In this moment of crisis Ukraine asks European countries to provide it with arms. This is a real test case for the European Union Common Position (EUCP) on military exports, which states that no arms should delivered to crisis areas and countries in conflict. Criterion 3 of the EUCP says that: “Member States shall deny an export licence for military technology or equipment which would provoke or prolong armed conflicts or aggravate existing tensions or conflicts in the country of final destination.” This criterion has been used (and violated) in many situations of armed conflict before, but hardly ever were EU countries so involved. And hardly ever can there be a more justified war than a war of self-defense against an aggressor. One has to come up with strong arguments for refusing weapons to the victim of aggression. However, especially in this case the intention of the EUCP becomes clear. A few extra weapons would not make a decisive contribution to bringing the Ukrainian army on an equal footing with the Russian army. A delivery would have only symbolic value, which would make Ukraine feel good, but would further reduce the chances of a diplomatic solution – and increase the risk of escalation.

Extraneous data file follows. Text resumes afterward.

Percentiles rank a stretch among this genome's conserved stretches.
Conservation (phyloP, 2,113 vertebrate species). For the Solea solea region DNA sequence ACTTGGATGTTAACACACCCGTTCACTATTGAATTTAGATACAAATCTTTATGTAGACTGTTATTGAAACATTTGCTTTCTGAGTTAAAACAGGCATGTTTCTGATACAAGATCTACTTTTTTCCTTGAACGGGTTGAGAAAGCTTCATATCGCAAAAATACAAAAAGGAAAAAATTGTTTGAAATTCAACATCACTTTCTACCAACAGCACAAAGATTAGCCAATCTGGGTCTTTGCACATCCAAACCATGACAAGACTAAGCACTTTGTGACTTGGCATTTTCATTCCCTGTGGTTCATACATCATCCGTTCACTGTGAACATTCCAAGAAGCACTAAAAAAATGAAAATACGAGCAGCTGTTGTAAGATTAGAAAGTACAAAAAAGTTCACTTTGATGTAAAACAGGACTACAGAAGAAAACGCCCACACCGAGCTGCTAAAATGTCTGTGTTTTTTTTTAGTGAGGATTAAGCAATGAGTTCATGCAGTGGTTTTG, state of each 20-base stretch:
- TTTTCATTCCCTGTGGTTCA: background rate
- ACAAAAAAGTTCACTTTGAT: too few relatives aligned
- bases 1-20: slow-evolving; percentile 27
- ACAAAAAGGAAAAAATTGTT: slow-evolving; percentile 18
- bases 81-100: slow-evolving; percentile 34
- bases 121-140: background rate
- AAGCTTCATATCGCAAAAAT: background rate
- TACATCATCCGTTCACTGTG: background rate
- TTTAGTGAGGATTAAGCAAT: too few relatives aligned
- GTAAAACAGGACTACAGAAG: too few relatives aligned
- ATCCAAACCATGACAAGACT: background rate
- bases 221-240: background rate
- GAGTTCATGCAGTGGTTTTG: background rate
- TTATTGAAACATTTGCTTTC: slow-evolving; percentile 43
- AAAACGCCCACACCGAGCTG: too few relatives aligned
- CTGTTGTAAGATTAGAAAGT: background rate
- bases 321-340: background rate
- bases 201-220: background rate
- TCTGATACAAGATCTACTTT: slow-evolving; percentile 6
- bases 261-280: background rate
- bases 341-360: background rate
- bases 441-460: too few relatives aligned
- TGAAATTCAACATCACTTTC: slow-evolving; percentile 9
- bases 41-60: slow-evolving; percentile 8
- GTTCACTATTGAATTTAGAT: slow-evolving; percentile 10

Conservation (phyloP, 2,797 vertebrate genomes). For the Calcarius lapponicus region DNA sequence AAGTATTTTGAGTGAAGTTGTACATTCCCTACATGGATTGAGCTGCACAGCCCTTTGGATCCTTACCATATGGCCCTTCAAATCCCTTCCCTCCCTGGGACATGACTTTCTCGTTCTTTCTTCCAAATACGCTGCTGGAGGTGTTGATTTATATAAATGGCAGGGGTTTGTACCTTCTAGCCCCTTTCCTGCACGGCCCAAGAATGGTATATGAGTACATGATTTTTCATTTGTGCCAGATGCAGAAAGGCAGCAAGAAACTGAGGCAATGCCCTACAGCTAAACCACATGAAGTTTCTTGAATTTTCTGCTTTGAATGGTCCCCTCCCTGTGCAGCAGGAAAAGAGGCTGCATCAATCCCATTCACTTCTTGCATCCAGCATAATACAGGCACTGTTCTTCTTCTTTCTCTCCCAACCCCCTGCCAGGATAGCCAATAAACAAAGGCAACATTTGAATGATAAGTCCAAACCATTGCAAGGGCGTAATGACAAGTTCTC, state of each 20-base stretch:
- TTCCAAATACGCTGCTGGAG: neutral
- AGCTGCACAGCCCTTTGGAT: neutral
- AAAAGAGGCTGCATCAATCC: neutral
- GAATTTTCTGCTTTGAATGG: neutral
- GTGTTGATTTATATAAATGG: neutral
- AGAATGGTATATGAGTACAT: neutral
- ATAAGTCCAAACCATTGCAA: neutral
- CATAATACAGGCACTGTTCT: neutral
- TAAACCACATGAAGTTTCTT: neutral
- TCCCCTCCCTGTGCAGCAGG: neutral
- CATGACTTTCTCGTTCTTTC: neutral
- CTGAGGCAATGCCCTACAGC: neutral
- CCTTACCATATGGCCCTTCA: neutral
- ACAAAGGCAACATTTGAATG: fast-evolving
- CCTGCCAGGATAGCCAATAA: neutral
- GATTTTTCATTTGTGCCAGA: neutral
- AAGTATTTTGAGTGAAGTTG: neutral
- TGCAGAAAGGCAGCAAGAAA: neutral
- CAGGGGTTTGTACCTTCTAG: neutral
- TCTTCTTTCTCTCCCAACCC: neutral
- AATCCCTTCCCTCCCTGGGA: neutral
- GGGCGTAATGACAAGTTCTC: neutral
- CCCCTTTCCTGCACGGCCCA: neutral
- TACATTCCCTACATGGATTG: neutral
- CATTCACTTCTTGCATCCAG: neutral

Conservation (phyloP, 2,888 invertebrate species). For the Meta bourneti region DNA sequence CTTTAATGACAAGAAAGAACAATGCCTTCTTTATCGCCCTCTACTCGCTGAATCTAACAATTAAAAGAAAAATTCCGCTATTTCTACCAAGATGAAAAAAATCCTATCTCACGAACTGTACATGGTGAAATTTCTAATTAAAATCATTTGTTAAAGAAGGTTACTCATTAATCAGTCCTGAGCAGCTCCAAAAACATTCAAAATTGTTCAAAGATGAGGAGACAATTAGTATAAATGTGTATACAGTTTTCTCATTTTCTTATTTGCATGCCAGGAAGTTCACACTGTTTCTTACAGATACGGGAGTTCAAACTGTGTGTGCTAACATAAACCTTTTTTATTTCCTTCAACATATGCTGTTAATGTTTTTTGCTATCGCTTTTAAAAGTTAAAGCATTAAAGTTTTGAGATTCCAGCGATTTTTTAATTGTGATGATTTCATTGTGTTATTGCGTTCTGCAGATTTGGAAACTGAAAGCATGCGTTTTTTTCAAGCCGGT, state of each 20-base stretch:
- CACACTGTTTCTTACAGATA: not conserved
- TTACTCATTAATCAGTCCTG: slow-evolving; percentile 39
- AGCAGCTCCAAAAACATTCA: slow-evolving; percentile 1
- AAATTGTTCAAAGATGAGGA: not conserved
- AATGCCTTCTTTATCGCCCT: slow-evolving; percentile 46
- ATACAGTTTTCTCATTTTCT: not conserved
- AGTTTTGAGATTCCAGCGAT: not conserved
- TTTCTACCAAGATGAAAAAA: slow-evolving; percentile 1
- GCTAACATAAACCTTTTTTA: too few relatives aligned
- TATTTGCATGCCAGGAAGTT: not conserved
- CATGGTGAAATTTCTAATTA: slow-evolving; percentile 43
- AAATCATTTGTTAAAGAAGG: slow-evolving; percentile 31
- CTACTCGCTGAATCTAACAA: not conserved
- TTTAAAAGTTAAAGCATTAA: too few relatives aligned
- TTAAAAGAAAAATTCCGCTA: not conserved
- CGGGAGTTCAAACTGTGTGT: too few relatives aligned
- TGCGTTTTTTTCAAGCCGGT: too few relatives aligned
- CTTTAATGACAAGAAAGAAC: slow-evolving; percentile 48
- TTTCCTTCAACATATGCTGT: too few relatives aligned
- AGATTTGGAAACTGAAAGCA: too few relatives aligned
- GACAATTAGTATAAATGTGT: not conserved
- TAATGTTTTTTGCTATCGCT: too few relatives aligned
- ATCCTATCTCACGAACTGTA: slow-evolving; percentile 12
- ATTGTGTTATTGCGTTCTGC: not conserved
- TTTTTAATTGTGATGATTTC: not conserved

This is understood in Germany. In a interview with the Sächsische Zeitung, the fresh Minister of Foreign Affairs of Germany Anette Baerbock said: “I don’t think it’s realistic to reverse the military imbalance with such supplies. The best protection is that there will be no further aggression.” She proposes other means if needed: “In an interconnected world, the ability to cut a country off from international supply chains or restrict payments can have a much greater impact than supplying arms.” In the Netherlands, not impact on peace but falling in line with US policy has taken over foreign politics, as the newly-installed minister reversed the former policy of non-deliverance.